Wednesday, April 4, 2018

Fools and Mortals

From The Federalist:
Cornwell has shown glimpses of historical dramaturgy in a couple of novels, but he pulls out all the stops in “Fools and Mortals.” We get a thorough behind-the-scenes look at the Elizabethan theater — the craft, who the actors were, and even the materials that went into make-up. “Fools and Mortals” may not feature the blood-soaked proto-England of Uhtred or the dangerous American Civil War battlegrounds of Nathaniel Starbuck, but there is plenty of grit, not a little blood, and some realistic heroism and good swordfighting. In other words, it’s a Cornwell historical.

Our hero and narrator is the morally-suspect Richard Shakespeare. As the novel begins, we find that Richard is not a fan of his older brother, William. Seems William treats Richard like hired help. While he’s gotten Richard a job at the theater, he’s left Richard scratching for pennies. Plus, William offers no hope that Richard will be able to climb the theatrical food chain and get better gigs. William can’t resist any opportunity to take a verbal jab at Richard every time he sees him. Then, he twists the knife of contumely even more, just when Richard thinks he’s escaped his brother’s tender ministrations.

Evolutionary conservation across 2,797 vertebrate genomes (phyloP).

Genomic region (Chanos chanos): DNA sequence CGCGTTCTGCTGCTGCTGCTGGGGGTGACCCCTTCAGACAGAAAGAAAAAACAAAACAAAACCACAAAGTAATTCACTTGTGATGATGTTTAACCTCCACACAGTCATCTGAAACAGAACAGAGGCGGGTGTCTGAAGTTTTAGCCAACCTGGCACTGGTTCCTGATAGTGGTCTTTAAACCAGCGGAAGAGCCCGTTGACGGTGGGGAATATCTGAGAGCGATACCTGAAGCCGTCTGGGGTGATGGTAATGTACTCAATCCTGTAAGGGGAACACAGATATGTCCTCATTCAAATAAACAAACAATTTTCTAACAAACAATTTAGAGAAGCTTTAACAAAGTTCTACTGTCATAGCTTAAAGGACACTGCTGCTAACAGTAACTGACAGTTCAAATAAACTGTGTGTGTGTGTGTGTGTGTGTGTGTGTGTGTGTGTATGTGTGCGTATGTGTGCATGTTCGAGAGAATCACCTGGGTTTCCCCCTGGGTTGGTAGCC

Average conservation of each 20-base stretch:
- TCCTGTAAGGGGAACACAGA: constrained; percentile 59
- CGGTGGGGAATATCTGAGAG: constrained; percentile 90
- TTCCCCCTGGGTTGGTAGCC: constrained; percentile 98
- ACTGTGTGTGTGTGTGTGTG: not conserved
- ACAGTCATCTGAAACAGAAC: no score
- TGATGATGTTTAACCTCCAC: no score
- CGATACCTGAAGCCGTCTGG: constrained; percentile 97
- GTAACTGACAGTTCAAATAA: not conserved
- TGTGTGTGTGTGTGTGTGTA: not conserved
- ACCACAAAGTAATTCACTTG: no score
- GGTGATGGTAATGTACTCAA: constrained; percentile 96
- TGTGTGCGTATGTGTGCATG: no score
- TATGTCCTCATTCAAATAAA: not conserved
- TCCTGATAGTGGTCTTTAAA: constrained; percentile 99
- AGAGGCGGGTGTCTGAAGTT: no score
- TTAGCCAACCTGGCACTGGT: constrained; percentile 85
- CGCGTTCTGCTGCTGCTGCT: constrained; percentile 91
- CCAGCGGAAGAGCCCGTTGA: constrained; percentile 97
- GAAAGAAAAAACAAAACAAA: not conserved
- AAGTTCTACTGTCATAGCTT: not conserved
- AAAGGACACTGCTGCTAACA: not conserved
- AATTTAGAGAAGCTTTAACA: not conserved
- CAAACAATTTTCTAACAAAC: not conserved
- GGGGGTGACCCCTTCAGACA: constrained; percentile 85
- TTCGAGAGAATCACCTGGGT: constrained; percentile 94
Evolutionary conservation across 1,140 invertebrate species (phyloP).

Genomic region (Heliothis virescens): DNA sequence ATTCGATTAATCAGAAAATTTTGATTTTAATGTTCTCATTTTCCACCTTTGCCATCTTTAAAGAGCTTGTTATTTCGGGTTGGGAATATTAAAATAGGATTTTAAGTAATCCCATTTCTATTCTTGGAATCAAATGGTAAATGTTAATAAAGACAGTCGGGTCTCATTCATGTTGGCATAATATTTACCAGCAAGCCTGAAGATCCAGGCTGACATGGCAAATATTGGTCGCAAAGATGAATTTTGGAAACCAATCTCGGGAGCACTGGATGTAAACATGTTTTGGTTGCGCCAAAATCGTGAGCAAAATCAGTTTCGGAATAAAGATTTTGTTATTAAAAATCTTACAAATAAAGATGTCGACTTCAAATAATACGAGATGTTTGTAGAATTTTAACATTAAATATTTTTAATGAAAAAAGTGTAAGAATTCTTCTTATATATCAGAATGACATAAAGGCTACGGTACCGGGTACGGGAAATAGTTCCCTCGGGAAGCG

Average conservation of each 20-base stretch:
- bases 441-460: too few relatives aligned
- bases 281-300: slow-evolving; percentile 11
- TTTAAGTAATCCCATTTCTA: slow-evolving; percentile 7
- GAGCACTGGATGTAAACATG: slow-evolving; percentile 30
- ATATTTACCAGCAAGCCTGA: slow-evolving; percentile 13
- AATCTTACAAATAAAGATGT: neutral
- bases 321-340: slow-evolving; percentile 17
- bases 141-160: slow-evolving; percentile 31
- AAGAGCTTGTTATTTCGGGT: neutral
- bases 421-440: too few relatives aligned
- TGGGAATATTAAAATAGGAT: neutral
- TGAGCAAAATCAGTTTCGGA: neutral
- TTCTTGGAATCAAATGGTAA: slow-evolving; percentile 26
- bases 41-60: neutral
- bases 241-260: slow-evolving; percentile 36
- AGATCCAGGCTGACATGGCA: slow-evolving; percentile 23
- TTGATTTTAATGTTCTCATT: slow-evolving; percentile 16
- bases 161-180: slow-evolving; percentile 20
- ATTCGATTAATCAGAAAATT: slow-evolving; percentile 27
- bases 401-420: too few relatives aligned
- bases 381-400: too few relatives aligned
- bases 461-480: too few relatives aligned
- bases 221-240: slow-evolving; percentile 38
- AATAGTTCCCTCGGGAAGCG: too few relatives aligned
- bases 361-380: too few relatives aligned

Richard had arrived in London several years before, having escaped an odious carpenter’s apprenticeship arranged by his father. His brother, who has fled the confines of Stratford for his own reasons, is not amused to find a teenager at his doorstep wanting to be a player. William rather brutally hands him over to a trainer of chorister boys. There Richard receives training as an actor, a thief, a fighter, a dancer, and a prostitute for those with a taste in boys. In other words, the usual dramatic apprenticeship in 1590s London. (Read more.)


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